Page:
AP – You know those compact fluorescent light bulbs that everyone is encouraging us to buy because the save energy and money? They have a downside when it comes to thinking green. It turns out the CFLs release a mercury-containing powder if they break. And the mercury-tinged powder can evaporate into the air and is tough to clean up. The government has written guidelines on how to clean up a broken bulb and the mercury it contains. There is also a site that provides information on the various state guidelines to clean up after a CFL breaks.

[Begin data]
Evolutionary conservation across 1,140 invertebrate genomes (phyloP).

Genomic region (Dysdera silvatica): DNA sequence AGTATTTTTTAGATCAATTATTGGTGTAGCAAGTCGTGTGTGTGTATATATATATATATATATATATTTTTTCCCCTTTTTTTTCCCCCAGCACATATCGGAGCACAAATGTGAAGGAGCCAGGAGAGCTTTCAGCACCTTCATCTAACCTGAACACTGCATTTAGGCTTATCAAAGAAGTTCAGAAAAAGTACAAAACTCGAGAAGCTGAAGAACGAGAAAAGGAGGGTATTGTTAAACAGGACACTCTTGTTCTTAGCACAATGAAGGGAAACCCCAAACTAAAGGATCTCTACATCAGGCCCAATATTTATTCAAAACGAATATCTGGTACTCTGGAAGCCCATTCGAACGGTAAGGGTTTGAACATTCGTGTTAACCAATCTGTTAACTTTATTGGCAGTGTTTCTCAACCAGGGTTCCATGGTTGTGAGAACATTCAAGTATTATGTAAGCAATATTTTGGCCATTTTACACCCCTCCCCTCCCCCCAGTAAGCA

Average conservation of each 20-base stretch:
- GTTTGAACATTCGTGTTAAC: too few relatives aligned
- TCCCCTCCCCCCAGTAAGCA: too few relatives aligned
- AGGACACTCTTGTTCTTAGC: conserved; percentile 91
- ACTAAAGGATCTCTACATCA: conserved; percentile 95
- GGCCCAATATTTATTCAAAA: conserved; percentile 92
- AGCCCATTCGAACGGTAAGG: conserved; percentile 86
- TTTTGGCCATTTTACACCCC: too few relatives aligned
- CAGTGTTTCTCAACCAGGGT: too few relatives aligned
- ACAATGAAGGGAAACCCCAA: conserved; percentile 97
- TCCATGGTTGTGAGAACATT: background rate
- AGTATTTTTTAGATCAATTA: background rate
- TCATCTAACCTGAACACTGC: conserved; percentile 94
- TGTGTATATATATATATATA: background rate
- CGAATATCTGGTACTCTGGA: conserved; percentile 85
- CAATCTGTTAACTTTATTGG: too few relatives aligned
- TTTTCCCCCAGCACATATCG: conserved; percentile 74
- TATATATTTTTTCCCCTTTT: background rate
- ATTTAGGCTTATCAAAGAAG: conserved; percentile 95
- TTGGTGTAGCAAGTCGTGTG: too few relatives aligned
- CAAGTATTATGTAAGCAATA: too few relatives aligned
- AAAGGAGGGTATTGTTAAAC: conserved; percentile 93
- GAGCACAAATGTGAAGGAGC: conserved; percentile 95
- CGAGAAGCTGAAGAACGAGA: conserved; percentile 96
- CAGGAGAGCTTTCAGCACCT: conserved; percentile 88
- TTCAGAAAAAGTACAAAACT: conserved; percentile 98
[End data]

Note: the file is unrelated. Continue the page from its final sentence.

EPA guidelines on CFL site:
EPA list of state laws on CFL disposal site: